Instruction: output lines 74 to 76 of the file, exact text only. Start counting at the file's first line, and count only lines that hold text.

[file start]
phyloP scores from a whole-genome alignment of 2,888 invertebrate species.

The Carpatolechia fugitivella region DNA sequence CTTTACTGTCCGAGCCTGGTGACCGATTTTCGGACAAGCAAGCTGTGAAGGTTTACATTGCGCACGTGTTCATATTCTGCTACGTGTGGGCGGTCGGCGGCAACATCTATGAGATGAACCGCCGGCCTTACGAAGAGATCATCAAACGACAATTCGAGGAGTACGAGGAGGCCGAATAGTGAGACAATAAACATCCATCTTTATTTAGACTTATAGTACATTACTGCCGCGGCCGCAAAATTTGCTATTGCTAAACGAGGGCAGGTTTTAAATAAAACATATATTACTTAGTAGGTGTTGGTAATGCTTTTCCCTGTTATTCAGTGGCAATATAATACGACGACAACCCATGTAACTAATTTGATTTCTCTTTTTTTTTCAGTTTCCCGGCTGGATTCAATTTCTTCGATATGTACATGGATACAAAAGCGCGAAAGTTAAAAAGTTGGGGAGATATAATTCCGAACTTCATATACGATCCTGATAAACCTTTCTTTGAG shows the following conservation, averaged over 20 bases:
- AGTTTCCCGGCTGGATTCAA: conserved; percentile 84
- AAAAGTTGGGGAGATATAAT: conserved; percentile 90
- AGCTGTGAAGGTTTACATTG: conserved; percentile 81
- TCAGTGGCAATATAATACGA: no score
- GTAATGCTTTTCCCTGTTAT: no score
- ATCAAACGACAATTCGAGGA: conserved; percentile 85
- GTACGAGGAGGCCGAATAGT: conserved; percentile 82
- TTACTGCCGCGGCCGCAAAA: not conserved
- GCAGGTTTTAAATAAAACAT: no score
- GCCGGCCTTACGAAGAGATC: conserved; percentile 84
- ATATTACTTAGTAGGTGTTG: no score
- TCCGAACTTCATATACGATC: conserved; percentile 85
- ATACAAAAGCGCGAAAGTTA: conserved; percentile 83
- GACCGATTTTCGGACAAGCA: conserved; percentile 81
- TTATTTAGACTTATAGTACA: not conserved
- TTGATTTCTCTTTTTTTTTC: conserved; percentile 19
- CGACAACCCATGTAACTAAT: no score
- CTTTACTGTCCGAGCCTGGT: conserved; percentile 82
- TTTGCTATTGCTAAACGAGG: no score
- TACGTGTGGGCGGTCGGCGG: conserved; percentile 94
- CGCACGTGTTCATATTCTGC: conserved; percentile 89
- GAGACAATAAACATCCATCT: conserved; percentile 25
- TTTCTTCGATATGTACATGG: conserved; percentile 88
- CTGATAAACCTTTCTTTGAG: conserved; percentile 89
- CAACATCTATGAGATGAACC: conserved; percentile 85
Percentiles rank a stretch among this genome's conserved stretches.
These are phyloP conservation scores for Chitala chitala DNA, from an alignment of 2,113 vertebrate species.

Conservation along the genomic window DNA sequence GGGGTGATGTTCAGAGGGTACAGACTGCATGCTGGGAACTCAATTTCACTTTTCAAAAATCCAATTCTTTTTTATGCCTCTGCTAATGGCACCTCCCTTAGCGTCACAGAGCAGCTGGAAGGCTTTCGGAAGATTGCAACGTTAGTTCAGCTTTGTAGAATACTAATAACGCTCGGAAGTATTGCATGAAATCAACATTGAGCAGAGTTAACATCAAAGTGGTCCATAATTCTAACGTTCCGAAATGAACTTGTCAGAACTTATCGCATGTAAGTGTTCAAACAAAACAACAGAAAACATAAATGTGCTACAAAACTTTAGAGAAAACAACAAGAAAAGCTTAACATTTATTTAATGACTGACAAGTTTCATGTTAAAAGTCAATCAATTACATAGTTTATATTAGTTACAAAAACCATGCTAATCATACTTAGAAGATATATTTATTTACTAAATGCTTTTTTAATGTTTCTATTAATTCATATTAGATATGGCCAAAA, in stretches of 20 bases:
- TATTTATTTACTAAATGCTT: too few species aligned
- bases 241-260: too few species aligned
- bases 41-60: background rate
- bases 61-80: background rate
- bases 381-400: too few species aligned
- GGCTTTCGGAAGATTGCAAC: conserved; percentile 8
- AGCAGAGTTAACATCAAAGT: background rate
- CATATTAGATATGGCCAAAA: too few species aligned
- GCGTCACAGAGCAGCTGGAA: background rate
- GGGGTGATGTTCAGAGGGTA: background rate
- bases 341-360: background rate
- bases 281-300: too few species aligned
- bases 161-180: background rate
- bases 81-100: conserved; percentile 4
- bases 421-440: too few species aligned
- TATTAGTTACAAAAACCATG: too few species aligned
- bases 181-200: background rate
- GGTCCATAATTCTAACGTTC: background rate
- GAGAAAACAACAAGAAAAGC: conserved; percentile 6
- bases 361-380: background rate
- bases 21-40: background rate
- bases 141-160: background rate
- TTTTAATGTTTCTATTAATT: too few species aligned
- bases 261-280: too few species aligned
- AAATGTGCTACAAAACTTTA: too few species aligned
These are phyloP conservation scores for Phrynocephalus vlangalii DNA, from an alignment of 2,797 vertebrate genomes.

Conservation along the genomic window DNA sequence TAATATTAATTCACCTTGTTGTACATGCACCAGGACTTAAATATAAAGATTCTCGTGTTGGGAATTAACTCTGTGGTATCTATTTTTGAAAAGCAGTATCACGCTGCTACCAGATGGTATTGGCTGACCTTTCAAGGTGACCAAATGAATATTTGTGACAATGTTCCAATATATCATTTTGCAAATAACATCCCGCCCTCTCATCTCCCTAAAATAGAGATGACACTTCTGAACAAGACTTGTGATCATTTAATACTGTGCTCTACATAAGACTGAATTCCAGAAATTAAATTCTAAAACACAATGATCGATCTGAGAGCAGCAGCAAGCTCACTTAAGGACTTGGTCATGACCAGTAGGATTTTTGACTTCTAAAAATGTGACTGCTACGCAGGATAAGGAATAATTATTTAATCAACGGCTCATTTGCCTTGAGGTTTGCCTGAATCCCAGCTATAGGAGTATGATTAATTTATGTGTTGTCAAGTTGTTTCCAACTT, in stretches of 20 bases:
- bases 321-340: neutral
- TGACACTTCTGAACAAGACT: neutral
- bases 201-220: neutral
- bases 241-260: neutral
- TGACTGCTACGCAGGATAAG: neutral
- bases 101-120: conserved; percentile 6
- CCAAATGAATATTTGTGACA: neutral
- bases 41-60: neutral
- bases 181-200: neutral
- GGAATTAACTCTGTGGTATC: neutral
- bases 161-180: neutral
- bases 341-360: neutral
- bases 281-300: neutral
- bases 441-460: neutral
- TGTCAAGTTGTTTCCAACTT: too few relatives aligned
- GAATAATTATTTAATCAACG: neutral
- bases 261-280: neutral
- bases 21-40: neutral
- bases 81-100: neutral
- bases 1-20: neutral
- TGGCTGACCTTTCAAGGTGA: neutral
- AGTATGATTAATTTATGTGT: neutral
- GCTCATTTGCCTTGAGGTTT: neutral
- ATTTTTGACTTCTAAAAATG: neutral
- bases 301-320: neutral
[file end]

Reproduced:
- bases 261-280: neutral
- bases 21-40: neutral
- bases 81-100: neutral